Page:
Not only does Matthew with wonderful word he also ends with this word. I will conclude by asking: “Who is with you tonight?” And I will answer will the last words of the Matthew’s gospel. They are in the voice of Jesus: “Remember, I am with you always, to the end of the age.”

Do Christmas Wrong

The only way to do Christmas is to do it WRONG.

There was a big church in New York City that planned their children’s Christmas pageants months ahead of time. The pageant was the highlight of the Christmas Eve service. One year they recruited Timmy to be the innkeeper.

Everyone loved Timmy. And for the perfectionists of the world—which Upper Manhattan has no shortage of—Timmy was probably an interesting casting choice for the innkeeper. Timmy had Downs Syndrome, and the role of innkeeper has one line.

Mary and Joseph came down the center aisle of the church. They, of course, where on their way to Bethlehem to register in the census. They needed a place to stay, and they found the innkeeper. At this moment, everyone in the congregation began to lean in. There were mouthing the line trying to be helpful. The choir director crossed her fingers. Wives elbowed their sleeping husbands.

“There’s no room in the inn,” Timmy said. Perfect!

Everyone took a deep sigh of relief. He nailed his line.

Then as Mary and Joseph began to saunter away looking dejected, Timmy blurted out: “But you can stay with me!” (1)

The only way to do Christmas is to do it WRONG.

There was a young pastor in the Church of England. He was serving a church of about 30 members. When his first Christmas came around, he remembered something from his own childhood: The midnight communion service.

He went to the church council and said, “We need a midnight communion service. It will be the best thing we’ve ever done!” They looked at him a little cock-eyed and said, “Why?”

He shared that it was his most vivid memory of church as youth. They signed off on it, and he papered the surrounding neighborhood with 3000 posters, which read Christmas Eve Midnight Communion Service! The service would begin at 11:30 and they would break the bread at the stroke of midnight.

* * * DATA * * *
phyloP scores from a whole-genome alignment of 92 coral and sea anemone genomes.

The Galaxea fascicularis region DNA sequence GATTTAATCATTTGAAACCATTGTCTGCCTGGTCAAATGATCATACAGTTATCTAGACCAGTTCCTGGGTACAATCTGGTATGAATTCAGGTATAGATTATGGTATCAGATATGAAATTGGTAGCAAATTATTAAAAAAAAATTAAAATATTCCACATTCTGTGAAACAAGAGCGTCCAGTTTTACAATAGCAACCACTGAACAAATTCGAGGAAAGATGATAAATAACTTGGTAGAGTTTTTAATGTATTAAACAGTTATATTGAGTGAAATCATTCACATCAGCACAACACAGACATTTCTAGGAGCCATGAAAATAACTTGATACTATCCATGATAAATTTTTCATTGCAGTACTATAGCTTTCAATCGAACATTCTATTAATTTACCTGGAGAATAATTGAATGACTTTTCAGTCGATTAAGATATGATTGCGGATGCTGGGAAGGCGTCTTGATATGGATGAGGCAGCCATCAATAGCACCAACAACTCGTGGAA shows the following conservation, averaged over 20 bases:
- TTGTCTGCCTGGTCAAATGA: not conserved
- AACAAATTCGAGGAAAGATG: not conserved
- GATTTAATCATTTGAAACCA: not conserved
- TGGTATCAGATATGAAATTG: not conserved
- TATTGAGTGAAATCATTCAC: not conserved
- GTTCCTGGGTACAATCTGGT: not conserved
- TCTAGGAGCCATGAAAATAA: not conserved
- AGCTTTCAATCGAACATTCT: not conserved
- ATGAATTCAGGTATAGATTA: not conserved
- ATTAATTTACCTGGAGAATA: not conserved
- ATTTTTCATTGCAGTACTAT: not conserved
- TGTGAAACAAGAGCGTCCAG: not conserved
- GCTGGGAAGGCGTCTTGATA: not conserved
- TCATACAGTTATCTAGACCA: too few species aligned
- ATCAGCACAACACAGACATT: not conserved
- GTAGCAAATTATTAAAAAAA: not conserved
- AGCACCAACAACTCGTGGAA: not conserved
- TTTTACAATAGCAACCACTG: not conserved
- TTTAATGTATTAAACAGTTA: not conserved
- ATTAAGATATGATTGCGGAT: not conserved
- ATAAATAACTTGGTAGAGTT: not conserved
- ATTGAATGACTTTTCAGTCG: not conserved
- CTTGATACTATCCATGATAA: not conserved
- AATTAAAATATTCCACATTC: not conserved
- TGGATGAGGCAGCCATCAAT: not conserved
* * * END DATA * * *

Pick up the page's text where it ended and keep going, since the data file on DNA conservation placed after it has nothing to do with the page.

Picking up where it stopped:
In Sam’s own words:

11 p.m. came. No one there.
11:15 … still no one there.
11:25 … still just me, the bread and the wine.
11:30 … I tried so hard, so hard, to stop a tear beginning to roll down my eyelashes.

Sam hid his face in his hands feeling deflated. Finally, there were rustling at the door. He looked at his watch. At 11:32 the door opened. A man and woman in their 40s—whom he had never seen before—walked into the church.

“Is it just us?” they asked.

“I’m afraid it is,” he replied, totally humiliated.

“Oh, good,” the woman said. “We waited to see if anyone else would come, and when we thought we’d be the only ones, we walked in.”

“What do you mean?” he said, gesturing them to sit down.

“Well,” she said, “It’s been a tough year. We haven’t been to church for over a year. We were frightened to come tonight, but when we saw we’d be the only ones, we got the courage to walk through the door. Our lives are a mixture of love and shame. We feel we’re in the dust. We want to begin again.”

The only way to do Christmas is to do it WRONG.

Whenever I read the Christmas story, I am just reminded of how wrong everything is. There’s nothing right about the Christmas story. The messiah isn’t supposed come into the world nearly forgotten—hardly noticed. The savior isn’t supposed to be born in a manger. The Creator isn’t supposed to take the risk of birth.

The shepherds are supposed to be watching their flocks, not welcoming the Christ child. The magi were supposed to find the new royalty at King Herod’s palace, not among the peasants.  The story is all wrong!

Whenever the Christmas story is celebrated and everything goes as anticipated, I wonder if we miss the plot of God becoming flesh. Because that story—the incarnation story of God becoming human—is sloppy and messy and wrong!

We are startled when see Jesus Christ in the flesh of Timmy. We are startled when we meet a distraught couple at Midnight starving for connection.  Just when you think Jesus isn’t going to appear, there’s Jesus again—breaking into time and flesh to say, “I love you. I am with you.”

That leads us to the possibility that Christmas is told best through imperfection. The only way to tell this story is to have our expectations tussled. It is only when something goes wrong that we see this birth story told anew.